You're Safe in Mass Tort Litigation…for Now

Physician's Money Digest, August 2007, Volume 14, Issue 8

The current health care environment is an interesting one, as drug litigation headlines run parallel to a barrage of media advertisements for prescription drugs and medical devices. Patients are paying more attention to television, newspaper, and magazine ads; asking more questions; and requesting specific drugs. For the average physician, the situation is creating a new triumvirate in medical care: the doctor, the patient, and the product manufacturer. The manufacturer has now entered the medical treatment picture, not only providing physicians with treatment options but also giving them concern over liability.

Immunity Not Guaranteed

What is the real net effect of these lawsuits on the medical community? As a general trend in current litigation, physicians who prescribed "defendant" medications continue to stay out of the spotlight. As seen with the majority of the most recent cases pending, so far treating doctors are not being named as direct defendants, but the vulnerability is still there.

Defense attorney John Zen Jackson offers cautious optimism for physicians. "Physicians have an inherent edge in that it is typically easier to present them as caring, competent, and credible human beings. While physicians have long been 'target defendants,' they are not burdened with the profits-over-patients motive that has often plagued the pharmaceutical manufacturers," Jackson says. But he cautions, "One must not be caught believing that noninclusion of physician-defendants is a fixed norm."

Constant Vigilance

The most important step physicians can take in protecting themselves from the liabilities associated with drug safety issues is to stay abreast of significant research studies on drug side effects and interactions. Of course, this is only possible when there is adequate information available. According to a recent government report, drug companies have yet to even begin nearly two of three of the follow-up studies they agreed to undertake once their medicines were on the market. The second step physicians need to undertake after thoroughly researching and evaluating the safety risks associated with a particular drug is to adequately communicate these risks to their patients. Doctors know that when they prescribe drugs, their knowledge concerning the medication is generally far superior to the patient’s, and therefore, patients rely heavily on the doctor’s judgment.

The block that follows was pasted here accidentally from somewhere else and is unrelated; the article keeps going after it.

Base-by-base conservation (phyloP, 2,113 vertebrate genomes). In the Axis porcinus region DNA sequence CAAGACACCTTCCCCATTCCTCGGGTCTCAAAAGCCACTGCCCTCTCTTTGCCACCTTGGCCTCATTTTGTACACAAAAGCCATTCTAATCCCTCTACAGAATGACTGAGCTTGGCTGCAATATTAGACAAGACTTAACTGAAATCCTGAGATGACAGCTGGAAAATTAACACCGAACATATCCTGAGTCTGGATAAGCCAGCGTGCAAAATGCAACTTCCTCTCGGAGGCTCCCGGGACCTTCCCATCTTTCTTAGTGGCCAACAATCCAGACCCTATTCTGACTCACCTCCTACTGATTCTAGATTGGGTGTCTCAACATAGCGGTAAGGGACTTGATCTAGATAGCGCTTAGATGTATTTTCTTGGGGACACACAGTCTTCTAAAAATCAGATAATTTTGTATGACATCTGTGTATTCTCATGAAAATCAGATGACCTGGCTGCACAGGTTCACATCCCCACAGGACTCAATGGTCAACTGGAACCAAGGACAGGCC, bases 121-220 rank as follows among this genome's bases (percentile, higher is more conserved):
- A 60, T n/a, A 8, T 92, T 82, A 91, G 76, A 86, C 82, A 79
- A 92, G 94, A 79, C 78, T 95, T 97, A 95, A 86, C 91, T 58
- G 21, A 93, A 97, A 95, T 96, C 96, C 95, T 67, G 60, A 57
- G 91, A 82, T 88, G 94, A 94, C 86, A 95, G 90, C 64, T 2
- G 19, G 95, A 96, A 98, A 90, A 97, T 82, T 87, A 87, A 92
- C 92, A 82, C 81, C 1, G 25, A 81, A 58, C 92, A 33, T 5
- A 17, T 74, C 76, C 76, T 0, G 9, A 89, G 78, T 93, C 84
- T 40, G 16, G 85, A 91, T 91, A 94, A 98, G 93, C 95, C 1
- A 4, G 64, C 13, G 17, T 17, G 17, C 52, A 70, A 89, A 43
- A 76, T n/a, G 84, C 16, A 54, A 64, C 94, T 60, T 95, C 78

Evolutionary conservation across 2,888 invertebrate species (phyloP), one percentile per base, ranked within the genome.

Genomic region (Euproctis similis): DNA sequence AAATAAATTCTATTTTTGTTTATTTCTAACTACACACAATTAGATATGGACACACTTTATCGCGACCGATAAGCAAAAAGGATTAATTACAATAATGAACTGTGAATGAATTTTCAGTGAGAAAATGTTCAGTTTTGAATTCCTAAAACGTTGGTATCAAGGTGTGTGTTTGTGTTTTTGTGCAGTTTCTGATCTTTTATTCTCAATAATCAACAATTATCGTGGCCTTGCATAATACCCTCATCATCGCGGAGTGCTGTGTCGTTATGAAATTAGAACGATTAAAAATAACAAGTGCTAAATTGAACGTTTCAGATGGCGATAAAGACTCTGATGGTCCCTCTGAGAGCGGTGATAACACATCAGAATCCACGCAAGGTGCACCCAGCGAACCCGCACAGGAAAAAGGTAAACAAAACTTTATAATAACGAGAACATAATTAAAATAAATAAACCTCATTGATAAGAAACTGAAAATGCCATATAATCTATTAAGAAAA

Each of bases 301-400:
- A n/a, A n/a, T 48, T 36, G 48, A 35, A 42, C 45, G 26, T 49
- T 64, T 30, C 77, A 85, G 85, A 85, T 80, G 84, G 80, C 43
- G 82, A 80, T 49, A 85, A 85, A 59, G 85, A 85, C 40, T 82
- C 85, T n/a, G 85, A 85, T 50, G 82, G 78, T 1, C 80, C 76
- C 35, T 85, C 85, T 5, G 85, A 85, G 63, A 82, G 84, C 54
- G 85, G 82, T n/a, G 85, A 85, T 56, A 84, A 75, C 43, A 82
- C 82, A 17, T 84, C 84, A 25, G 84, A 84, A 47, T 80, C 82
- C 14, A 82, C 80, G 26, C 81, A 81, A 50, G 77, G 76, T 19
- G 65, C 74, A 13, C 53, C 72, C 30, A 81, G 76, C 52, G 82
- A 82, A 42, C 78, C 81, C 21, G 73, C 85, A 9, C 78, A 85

Keeping a Paper Trail

Before a doctor prescribes a pharmaceutical to a patient, they are duty-bound to tell the patient of the drug's risks and to present all other alternatives to the drug so that the patient is capable of making an informed decision when determining whether or not to take the drug. The decision to prescribe a particular drug should be an individual one, based on the situation of each patient, particularly when it comes to drugs on the market with questionable risks. Upon prescribing a particular drug to a patient, it is crucial that the physician document any informed consent discussions. This includes all discussions held regarding risks, side effects, possible interactions with other drugs, and any other alternatives discussed.

Jackson notes, "Documentation of these discussions is a powerful prophylaxis when the chart is subjected to a plaintiff lawyer's review for potential defendants. Physicians should also consider maintaining some archival source of information that was and became available regarding the medical products and devices used in the practice. The existence of these data can be helpful in advancing a defense—if the lawsuit is not avoided in its entirety," he says. The role of a physician in the future of mass tort litigations is not carved in stone, so extra precautions must be taken as protection in case they get caught in the spotlight.

The Bottom Line

  • Be well-versed in the significant research studies on drug side effects and interactions.
  • Always thoroughly communicate to your patients the risks and side effects associated with the drugs you prescribe them.
  • Document any informed consent discussions.

Robert B. Goley is vice president of claims administration and risk management at MDAdvantage. Previously, he served as vice president of claims at New Jersey State Medical Underwriters, Inc. Mr. Goley has nearly 25 years of experience in physician and hospital professional liability. He welcomes questions or comments at 888-355-5551, or info@mdanj.com. MDAdvantage specializes in helping New Jersey physicians minimize risk. For more information, visit www.md advantageonline.com. Janet S. Puro, assistant vice president of business development and corporate communications of MDAdvantage Insurance Co of New Jersey, also contributed to this article.